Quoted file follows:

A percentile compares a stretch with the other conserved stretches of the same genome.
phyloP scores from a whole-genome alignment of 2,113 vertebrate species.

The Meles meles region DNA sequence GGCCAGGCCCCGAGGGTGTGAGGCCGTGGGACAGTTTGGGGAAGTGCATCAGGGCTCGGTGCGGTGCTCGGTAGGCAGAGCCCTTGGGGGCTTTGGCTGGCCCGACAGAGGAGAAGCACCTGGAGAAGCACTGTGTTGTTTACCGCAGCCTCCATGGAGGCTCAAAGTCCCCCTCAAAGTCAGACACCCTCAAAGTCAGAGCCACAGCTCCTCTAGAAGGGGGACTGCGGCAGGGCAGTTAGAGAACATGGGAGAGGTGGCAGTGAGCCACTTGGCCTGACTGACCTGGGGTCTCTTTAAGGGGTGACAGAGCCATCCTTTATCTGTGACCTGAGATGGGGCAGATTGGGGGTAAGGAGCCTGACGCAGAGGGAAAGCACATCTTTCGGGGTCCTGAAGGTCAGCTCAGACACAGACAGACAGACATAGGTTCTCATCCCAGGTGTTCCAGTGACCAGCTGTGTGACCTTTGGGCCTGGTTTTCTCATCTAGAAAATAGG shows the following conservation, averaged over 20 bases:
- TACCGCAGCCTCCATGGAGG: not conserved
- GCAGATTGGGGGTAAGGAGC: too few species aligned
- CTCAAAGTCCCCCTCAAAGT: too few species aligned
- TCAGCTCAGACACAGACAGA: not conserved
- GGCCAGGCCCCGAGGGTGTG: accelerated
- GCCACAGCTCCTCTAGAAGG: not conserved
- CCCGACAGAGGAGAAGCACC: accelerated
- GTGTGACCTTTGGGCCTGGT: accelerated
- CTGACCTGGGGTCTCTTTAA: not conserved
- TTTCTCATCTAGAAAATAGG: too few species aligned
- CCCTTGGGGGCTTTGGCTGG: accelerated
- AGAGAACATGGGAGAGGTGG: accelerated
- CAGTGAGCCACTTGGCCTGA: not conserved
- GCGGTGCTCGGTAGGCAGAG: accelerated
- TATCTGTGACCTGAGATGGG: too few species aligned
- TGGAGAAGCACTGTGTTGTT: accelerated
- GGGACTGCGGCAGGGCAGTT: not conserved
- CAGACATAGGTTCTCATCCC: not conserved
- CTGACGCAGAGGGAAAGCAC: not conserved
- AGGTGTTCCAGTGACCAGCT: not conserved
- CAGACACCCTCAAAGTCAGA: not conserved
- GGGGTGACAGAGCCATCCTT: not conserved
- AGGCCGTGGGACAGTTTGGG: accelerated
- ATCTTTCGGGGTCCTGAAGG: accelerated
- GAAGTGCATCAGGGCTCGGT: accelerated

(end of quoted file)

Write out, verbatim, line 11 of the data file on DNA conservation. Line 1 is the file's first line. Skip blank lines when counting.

- GTGTGACCTTTGGGCCTGGT: accelerated